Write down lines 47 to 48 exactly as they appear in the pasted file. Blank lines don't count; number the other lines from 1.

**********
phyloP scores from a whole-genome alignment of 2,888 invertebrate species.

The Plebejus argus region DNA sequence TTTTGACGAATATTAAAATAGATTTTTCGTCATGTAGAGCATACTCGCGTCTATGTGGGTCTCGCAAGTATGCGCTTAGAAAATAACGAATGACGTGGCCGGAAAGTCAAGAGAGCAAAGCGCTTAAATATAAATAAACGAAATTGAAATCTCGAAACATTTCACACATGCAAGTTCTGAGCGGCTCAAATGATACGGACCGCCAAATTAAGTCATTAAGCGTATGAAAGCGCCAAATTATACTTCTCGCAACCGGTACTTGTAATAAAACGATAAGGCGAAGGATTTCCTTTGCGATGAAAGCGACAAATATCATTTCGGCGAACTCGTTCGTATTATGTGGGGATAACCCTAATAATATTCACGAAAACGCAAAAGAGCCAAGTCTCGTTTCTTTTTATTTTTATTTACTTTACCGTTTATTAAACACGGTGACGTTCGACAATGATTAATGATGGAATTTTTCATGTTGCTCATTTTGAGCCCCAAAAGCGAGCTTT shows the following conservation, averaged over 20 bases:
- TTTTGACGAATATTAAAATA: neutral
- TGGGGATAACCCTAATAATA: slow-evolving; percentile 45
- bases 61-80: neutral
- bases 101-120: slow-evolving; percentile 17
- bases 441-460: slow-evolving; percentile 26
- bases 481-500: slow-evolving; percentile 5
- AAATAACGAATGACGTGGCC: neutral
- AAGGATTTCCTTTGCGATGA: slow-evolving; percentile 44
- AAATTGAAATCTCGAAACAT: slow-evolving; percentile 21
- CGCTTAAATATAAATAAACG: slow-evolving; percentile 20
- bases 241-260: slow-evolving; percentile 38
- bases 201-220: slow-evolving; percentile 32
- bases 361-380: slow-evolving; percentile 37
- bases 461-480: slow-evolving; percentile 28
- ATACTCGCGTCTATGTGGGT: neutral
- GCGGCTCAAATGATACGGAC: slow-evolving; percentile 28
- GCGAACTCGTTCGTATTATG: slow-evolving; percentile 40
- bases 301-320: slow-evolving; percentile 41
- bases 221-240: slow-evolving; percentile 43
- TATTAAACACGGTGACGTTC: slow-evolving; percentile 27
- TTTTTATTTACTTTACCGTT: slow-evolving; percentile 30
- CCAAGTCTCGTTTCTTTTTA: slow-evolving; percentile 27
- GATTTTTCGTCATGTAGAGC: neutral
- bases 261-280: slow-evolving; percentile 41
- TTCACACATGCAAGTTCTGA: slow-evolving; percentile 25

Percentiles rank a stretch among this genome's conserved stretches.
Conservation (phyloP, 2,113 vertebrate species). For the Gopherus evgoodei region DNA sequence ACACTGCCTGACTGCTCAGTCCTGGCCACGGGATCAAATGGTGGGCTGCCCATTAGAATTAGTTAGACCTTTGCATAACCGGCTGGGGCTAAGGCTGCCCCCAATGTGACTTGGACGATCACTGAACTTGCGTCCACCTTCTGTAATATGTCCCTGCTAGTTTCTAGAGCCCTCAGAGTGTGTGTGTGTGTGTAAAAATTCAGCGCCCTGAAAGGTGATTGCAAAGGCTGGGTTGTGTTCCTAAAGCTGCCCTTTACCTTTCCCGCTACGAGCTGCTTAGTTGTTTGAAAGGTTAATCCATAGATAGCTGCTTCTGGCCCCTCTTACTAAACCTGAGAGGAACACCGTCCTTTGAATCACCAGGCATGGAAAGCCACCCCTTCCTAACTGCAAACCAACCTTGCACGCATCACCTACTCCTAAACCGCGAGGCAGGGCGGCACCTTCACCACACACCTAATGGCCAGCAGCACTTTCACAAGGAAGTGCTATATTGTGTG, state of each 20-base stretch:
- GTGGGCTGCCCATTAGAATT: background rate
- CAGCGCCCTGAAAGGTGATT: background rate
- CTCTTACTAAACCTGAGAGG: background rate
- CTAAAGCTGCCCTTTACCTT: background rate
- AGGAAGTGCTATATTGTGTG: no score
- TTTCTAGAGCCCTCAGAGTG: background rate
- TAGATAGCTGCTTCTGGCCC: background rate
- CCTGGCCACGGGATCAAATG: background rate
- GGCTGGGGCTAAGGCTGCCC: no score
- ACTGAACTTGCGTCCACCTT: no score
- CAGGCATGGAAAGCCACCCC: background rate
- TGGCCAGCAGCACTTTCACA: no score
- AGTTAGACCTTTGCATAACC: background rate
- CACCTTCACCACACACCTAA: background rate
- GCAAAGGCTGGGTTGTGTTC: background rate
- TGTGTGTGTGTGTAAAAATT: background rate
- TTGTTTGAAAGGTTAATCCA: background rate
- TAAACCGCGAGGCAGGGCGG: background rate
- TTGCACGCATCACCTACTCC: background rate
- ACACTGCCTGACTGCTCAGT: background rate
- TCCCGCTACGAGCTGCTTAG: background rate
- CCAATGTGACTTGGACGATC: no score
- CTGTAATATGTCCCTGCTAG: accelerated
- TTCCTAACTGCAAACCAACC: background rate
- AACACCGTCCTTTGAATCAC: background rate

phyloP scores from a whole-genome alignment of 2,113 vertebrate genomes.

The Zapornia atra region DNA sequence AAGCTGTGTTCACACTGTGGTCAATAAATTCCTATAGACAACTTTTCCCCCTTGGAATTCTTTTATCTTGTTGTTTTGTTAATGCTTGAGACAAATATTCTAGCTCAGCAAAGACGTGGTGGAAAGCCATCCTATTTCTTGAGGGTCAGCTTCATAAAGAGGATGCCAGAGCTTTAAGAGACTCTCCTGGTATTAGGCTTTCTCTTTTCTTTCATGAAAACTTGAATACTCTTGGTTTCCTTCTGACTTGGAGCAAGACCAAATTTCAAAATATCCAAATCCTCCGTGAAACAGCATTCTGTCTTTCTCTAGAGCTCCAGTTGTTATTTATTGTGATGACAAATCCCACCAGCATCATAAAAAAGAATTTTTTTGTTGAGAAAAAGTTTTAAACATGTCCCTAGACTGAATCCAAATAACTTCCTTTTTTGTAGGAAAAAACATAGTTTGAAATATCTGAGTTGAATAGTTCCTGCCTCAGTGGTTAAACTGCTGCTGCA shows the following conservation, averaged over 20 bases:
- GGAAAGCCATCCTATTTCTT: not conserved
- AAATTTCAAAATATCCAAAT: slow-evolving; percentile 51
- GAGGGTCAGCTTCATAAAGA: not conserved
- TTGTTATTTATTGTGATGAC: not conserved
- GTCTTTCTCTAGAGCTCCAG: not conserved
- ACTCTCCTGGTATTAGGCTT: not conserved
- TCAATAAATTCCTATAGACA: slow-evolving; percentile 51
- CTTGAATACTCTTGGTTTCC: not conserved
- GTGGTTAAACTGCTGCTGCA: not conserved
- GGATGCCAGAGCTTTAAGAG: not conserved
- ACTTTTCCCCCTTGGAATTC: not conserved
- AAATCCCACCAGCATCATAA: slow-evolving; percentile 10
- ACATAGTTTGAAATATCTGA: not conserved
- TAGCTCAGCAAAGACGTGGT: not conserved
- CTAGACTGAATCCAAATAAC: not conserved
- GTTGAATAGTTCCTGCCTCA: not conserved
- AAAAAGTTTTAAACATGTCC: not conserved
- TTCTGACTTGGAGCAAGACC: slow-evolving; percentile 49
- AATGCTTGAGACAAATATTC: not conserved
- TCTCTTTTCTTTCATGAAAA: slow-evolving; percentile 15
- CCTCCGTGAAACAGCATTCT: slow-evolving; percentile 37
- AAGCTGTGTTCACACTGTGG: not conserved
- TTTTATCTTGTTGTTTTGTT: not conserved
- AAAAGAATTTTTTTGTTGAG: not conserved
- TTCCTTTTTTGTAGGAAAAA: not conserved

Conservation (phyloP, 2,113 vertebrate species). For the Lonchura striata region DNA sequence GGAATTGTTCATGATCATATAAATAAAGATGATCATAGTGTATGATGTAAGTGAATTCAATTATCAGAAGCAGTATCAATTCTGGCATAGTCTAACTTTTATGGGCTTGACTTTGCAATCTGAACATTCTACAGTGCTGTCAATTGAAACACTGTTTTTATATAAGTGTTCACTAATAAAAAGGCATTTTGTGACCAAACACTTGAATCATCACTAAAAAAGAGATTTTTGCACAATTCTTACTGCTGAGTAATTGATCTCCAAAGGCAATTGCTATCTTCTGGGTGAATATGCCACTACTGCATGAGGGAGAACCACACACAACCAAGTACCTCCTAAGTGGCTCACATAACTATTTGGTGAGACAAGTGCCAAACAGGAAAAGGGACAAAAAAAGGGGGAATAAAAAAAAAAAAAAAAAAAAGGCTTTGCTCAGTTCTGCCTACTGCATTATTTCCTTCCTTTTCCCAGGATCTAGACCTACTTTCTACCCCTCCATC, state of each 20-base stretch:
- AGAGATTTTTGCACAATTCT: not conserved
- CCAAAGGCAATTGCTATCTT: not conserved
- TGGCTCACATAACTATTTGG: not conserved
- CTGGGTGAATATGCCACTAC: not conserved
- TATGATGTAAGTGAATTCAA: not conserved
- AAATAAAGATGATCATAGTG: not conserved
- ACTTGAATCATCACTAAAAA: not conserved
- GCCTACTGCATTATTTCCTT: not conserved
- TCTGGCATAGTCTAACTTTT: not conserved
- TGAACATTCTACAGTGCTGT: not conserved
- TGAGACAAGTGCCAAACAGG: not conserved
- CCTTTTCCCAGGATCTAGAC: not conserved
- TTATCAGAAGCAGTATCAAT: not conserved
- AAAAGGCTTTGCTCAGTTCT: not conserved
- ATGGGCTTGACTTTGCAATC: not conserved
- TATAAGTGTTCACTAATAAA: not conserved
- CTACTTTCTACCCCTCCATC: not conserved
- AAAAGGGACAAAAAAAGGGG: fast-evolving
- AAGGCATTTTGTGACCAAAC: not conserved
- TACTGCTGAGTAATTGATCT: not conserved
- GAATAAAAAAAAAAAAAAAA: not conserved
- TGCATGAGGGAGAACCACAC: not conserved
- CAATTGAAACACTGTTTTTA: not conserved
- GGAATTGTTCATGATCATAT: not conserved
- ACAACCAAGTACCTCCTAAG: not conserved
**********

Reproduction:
- TAAACCGCGAGGCAGGGCGG: background rate
- TTGCACGCATCACCTACTCC: background rate